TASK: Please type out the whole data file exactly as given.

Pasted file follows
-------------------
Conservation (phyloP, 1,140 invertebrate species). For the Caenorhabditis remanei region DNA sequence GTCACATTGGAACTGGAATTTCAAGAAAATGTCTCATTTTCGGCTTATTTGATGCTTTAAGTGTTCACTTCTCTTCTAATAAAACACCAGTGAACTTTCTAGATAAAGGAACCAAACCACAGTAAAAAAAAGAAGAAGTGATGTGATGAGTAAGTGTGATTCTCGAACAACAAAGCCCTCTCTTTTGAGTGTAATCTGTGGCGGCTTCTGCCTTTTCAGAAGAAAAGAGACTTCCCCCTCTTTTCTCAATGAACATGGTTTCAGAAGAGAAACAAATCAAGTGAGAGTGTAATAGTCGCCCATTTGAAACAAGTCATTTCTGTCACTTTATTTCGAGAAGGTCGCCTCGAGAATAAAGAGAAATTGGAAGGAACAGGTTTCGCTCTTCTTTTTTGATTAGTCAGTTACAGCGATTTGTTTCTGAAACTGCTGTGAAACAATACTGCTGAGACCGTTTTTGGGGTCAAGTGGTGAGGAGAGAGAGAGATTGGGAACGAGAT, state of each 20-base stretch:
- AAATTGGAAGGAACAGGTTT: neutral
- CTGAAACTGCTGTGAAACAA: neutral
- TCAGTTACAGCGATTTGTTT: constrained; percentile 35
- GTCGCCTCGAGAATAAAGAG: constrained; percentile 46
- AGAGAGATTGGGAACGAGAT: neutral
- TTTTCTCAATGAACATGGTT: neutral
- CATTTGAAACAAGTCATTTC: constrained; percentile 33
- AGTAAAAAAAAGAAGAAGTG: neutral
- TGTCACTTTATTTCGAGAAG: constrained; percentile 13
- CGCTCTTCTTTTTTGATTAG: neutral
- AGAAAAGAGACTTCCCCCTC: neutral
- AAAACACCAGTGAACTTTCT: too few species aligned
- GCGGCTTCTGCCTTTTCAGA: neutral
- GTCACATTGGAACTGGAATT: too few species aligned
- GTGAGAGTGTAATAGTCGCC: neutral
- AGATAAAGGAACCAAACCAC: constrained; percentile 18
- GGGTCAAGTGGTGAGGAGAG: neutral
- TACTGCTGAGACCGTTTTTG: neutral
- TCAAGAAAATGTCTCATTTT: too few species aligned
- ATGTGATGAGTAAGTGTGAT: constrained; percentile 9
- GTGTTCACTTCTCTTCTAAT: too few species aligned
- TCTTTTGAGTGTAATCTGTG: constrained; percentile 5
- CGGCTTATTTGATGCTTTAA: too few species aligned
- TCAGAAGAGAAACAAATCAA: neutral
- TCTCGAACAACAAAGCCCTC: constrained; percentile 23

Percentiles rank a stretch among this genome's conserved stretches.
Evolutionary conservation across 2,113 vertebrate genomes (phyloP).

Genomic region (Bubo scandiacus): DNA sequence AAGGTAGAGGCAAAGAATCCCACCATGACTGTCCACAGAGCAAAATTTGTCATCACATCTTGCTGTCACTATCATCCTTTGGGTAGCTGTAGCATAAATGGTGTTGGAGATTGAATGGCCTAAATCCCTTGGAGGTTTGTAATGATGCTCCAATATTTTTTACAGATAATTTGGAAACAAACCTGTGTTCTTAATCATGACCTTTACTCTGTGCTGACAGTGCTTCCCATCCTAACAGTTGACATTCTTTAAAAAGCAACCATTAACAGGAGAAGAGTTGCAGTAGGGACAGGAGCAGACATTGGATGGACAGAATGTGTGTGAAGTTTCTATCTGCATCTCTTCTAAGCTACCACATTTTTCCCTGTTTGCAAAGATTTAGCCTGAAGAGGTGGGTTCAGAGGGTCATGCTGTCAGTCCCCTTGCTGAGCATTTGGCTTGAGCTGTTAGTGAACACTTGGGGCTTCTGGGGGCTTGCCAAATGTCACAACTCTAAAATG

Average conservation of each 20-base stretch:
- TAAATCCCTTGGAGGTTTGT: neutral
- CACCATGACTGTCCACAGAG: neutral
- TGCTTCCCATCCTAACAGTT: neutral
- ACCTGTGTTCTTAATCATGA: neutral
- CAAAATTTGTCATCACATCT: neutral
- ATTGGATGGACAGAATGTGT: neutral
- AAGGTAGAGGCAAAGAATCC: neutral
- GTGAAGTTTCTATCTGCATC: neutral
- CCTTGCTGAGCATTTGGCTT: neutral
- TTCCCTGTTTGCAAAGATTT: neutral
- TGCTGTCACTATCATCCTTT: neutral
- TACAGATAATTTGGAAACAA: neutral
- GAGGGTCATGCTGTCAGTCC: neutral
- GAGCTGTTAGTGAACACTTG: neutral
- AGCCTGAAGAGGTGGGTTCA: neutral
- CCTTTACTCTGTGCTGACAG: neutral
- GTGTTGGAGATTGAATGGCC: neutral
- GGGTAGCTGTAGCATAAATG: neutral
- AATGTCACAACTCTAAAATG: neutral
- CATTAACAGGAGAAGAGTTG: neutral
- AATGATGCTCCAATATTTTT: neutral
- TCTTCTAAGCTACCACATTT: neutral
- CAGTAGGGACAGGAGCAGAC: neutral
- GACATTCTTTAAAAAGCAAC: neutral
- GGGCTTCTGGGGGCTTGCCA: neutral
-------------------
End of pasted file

Conservation (phyloP, 1,140 invertebrate species). For the Caenorhabditis remanei region DNA sequence GTCACATTGGAACTGGAATTTCAAGAAAATGTCTCATTTTCGGCTTATTTGATGCTTTAAGTGTTCACTTCTCTTCTAATAAAACACCAGTGAACTTTCTAGATAAAGGAACCAAACCACAGTAAAAAAAAGAAGAAGTGATGTGATGAGTAAGTGTGATTCTCGAACAACAAAGCCCTCTCTTTTGAGTGTAATCTGTGGCGGCTTCTGCCTTTTCAGAAGAAAAGAGACTTCCCCCTCTTTTCTCAATGAACATGGTTTCAGAAGAGAAACAAATCAAGTGAGAGTGTAATAGTCGCCCATTTGAAACAAGTCATTTCTGTCACTTTATTTCGAGAAGGTCGCCTCGAGAATAAAGAGAAATTGGAAGGAACAGGTTTCGCTCTTCTTTTTTGATTAGTCAGTTACAGCGATTTGTTTCTGAAACTGCTGTGAAACAATACTGCTGAGACCGTTTTTGGGGTCAAGTGGTGAGGAGAGAGAGAGATTGGGAACGAGAT, state of each 20-base stretch:
- AAATTGGAAGGAACAGGTTT: neutral
- CTGAAACTGCTGTGAAACAA: neutral
- TCAGTTACAGCGATTTGTTT: constrained; percentile 35
- GTCGCCTCGAGAATAAAGAG: constrained; percentile 46
- AGAGAGATTGGGAACGAGAT: neutral
- TTTTCTCAATGAACATGGTT: neutral
- CATTTGAAACAAGTCATTTC: constrained; percentile 33
- AGTAAAAAAAAGAAGAAGTG: neutral
- TGTCACTTTATTTCGAGAAG: constrained; percentile 13
- CGCTCTTCTTTTTTGATTAG: neutral
- AGAAAAGAGACTTCCCCCTC: neutral
- AAAACACCAGTGAACTTTCT: too few species aligned
- GCGGCTTCTGCCTTTTCAGA: neutral
- GTCACATTGGAACTGGAATT: too few species aligned
- GTGAGAGTGTAATAGTCGCC: neutral
- AGATAAAGGAACCAAACCAC: constrained; percentile 18
- GGGTCAAGTGGTGAGGAGAG: neutral
- TACTGCTGAGACCGTTTTTG: neutral
- TCAAGAAAATGTCTCATTTT: too few species aligned
- ATGTGATGAGTAAGTGTGAT: constrained; percentile 9
- GTGTTCACTTCTCTTCTAAT: too few species aligned
- TCTTTTGAGTGTAATCTGTG: constrained; percentile 5
- CGGCTTATTTGATGCTTTAA: too few species aligned
- TCAGAAGAGAAACAAATCAA: neutral
- TCTCGAACAACAAAGCCCTC: constrained; percentile 23

Percentiles rank a stretch among this genome's conserved stretches.
Evolutionary conservation across 2,113 vertebrate genomes (phyloP).

Genomic region (Bubo scandiacus): DNA sequence AAGGTAGAGGCAAAGAATCCCACCATGACTGTCCACAGAGCAAAATTTGTCATCACATCTTGCTGTCACTATCATCCTTTGGGTAGCTGTAGCATAAATGGTGTTGGAGATTGAATGGCCTAAATCCCTTGGAGGTTTGTAATGATGCTCCAATATTTTTTACAGATAATTTGGAAACAAACCTGTGTTCTTAATCATGACCTTTACTCTGTGCTGACAGTGCTTCCCATCCTAACAGTTGACATTCTTTAAAAAGCAACCATTAACAGGAGAAGAGTTGCAGTAGGGACAGGAGCAGACATTGGATGGACAGAATGTGTGTGAAGTTTCTATCTGCATCTCTTCTAAGCTACCACATTTTTCCCTGTTTGCAAAGATTTAGCCTGAAGAGGTGGGTTCAGAGGGTCATGCTGTCAGTCCCCTTGCTGAGCATTTGGCTTGAGCTGTTAGTGAACACTTGGGGCTTCTGGGGGCTTGCCAAATGTCACAACTCTAAAATG

Average conservation of each 20-base stretch:
- TAAATCCCTTGGAGGTTTGT: neutral
- CACCATGACTGTCCACAGAG: neutral
- TGCTTCCCATCCTAACAGTT: neutral
- ACCTGTGTTCTTAATCATGA: neutral
- CAAAATTTGTCATCACATCT: neutral
- ATTGGATGGACAGAATGTGT: neutral
- AAGGTAGAGGCAAAGAATCC: neutral
- GTGAAGTTTCTATCTGCATC: neutral
- CCTTGCTGAGCATTTGGCTT: neutral
- TTCCCTGTTTGCAAAGATTT: neutral
- TGCTGTCACTATCATCCTTT: neutral
- TACAGATAATTTGGAAACAA: neutral
- GAGGGTCATGCTGTCAGTCC: neutral
- GAGCTGTTAGTGAACACTTG: neutral
- AGCCTGAAGAGGTGGGTTCA: neutral
- CCTTTACTCTGTGCTGACAG: neutral
- GTGTTGGAGATTGAATGGCC: neutral
- GGGTAGCTGTAGCATAAATG: neutral
- AATGTCACAACTCTAAAATG: neutral
- CATTAACAGGAGAAGAGTTG: neutral
- AATGATGCTCCAATATTTTT: neutral
- TCTTCTAAGCTACCACATTT: neutral
- CAGTAGGGACAGGAGCAGAC: neutral
- GACATTCTTTAAAAAGCAAC: neutral
- GGGCTTCTGGGGGCTTGCCA: neutral